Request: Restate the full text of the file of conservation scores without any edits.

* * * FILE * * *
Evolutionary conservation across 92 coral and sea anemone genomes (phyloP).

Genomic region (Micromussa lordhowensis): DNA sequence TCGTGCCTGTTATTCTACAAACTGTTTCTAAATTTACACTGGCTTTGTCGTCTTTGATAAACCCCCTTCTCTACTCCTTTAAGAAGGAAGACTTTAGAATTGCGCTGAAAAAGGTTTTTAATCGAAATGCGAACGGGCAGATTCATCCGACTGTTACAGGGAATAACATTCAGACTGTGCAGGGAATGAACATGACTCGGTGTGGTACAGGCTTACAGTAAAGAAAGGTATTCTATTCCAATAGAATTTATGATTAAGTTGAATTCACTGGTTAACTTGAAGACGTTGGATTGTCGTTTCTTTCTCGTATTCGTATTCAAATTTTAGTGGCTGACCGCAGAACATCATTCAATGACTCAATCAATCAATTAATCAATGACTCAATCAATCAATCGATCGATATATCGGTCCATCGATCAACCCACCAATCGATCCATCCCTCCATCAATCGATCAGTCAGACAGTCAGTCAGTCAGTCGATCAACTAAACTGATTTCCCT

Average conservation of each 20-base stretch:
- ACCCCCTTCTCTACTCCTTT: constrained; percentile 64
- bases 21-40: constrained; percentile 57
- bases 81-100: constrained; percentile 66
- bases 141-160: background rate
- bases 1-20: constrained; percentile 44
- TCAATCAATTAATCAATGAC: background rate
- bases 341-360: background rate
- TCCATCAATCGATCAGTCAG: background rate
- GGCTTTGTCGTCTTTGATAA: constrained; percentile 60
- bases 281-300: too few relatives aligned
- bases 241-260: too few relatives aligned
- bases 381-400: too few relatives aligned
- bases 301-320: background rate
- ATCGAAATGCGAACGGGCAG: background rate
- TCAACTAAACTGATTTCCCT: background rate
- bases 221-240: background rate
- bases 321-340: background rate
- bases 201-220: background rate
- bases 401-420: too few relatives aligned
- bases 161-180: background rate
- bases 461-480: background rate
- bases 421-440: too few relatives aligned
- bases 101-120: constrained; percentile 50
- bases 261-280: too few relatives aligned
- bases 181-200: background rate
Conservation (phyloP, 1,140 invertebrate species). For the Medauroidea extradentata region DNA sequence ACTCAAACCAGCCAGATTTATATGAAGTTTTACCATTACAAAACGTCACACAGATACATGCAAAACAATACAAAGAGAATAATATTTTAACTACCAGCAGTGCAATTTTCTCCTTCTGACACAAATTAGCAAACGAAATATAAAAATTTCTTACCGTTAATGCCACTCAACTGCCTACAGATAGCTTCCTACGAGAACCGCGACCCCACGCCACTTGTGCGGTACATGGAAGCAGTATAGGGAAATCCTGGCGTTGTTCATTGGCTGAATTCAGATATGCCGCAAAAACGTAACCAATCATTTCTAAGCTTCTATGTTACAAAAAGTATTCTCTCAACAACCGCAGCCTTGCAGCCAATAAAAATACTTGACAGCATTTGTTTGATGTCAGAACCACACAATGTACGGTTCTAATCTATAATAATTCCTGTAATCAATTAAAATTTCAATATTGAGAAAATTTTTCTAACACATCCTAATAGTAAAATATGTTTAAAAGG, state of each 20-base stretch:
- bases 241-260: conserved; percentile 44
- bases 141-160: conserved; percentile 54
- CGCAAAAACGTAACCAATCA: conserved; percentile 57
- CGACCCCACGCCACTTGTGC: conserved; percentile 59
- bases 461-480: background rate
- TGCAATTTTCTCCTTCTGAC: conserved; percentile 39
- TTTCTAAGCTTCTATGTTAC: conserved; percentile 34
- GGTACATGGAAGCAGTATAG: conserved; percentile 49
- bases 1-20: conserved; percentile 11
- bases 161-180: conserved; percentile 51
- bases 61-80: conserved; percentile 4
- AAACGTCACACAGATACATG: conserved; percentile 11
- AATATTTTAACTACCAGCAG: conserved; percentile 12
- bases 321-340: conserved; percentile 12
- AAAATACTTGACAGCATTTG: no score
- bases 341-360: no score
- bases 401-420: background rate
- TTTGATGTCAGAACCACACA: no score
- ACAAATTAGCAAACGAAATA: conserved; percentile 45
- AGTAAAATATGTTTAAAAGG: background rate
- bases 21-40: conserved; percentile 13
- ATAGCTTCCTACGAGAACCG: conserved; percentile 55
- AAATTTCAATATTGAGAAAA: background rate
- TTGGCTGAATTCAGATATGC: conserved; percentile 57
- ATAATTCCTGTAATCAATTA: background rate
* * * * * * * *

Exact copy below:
Evolutionary conservation across 92 coral and sea anemone genomes (phyloP).

Genomic region (Micromussa lordhowensis): DNA sequence TCGTGCCTGTTATTCTACAAACTGTTTCTAAATTTACACTGGCTTTGTCGTCTTTGATAAACCCCCTTCTCTACTCCTTTAAGAAGGAAGACTTTAGAATTGCGCTGAAAAAGGTTTTTAATCGAAATGCGAACGGGCAGATTCATCCGACTGTTACAGGGAATAACATTCAGACTGTGCAGGGAATGAACATGACTCGGTGTGGTACAGGCTTACAGTAAAGAAAGGTATTCTATTCCAATAGAATTTATGATTAAGTTGAATTCACTGGTTAACTTGAAGACGTTGGATTGTCGTTTCTTTCTCGTATTCGTATTCAAATTTTAGTGGCTGACCGCAGAACATCATTCAATGACTCAATCAATCAATTAATCAATGACTCAATCAATCAATCGATCGATATATCGGTCCATCGATCAACCCACCAATCGATCCATCCCTCCATCAATCGATCAGTCAGACAGTCAGTCAGTCAGTCGATCAACTAAACTGATTTCCCT

Average conservation of each 20-base stretch:
- ACCCCCTTCTCTACTCCTTT: constrained; percentile 64
- bases 21-40: constrained; percentile 57
- bases 81-100: constrained; percentile 66
- bases 141-160: background rate
- bases 1-20: constrained; percentile 44
- TCAATCAATTAATCAATGAC: background rate
- bases 341-360: background rate
- TCCATCAATCGATCAGTCAG: background rate
- GGCTTTGTCGTCTTTGATAA: constrained; percentile 60
- bases 281-300: too few relatives aligned
- bases 241-260: too few relatives aligned
- bases 381-400: too few relatives aligned
- bases 301-320: background rate
- ATCGAAATGCGAACGGGCAG: background rate
- TCAACTAAACTGATTTCCCT: background rate
- bases 221-240: background rate
- bases 321-340: background rate
- bases 201-220: background rate
- bases 401-420: too few relatives aligned
- bases 161-180: background rate
- bases 461-480: background rate
- bases 421-440: too few relatives aligned
- bases 101-120: constrained; percentile 50
- bases 261-280: too few relatives aligned
- bases 181-200: background rate
Conservation (phyloP, 1,140 invertebrate species). For the Medauroidea extradentata region DNA sequence ACTCAAACCAGCCAGATTTATATGAAGTTTTACCATTACAAAACGTCACACAGATACATGCAAAACAATACAAAGAGAATAATATTTTAACTACCAGCAGTGCAATTTTCTCCTTCTGACACAAATTAGCAAACGAAATATAAAAATTTCTTACCGTTAATGCCACTCAACTGCCTACAGATAGCTTCCTACGAGAACCGCGACCCCACGCCACTTGTGCGGTACATGGAAGCAGTATAGGGAAATCCTGGCGTTGTTCATTGGCTGAATTCAGATATGCCGCAAAAACGTAACCAATCATTTCTAAGCTTCTATGTTACAAAAAGTATTCTCTCAACAACCGCAGCCTTGCAGCCAATAAAAATACTTGACAGCATTTGTTTGATGTCAGAACCACACAATGTACGGTTCTAATCTATAATAATTCCTGTAATCAATTAAAATTTCAATATTGAGAAAATTTTTCTAACACATCCTAATAGTAAAATATGTTTAAAAGG, state of each 20-base stretch:
- bases 241-260: conserved; percentile 44
- bases 141-160: conserved; percentile 54
- CGCAAAAACGTAACCAATCA: conserved; percentile 57
- CGACCCCACGCCACTTGTGC: conserved; percentile 59
- bases 461-480: background rate
- TGCAATTTTCTCCTTCTGAC: conserved; percentile 39
- TTTCTAAGCTTCTATGTTAC: conserved; percentile 34
- GGTACATGGAAGCAGTATAG: conserved; percentile 49
- bases 1-20: conserved; percentile 11
- bases 161-180: conserved; percentile 51
- bases 61-80: conserved; percentile 4
- AAACGTCACACAGATACATG: conserved; percentile 11
- AATATTTTAACTACCAGCAG: conserved; percentile 12
- bases 321-340: conserved; percentile 12
- AAAATACTTGACAGCATTTG: no score
- bases 341-360: no score
- bases 401-420: background rate
- TTTGATGTCAGAACCACACA: no score
- ACAAATTAGCAAACGAAATA: conserved; percentile 45
- AGTAAAATATGTTTAAAAGG: background rate
- bases 21-40: conserved; percentile 13
- ATAGCTTCCTACGAGAACCG: conserved; percentile 55
- AAATTTCAATATTGAGAAAA: background rate
- TTGGCTGAATTCAGATATGC: conserved; percentile 57
- ATAATTCCTGTAATCAATTA: background rate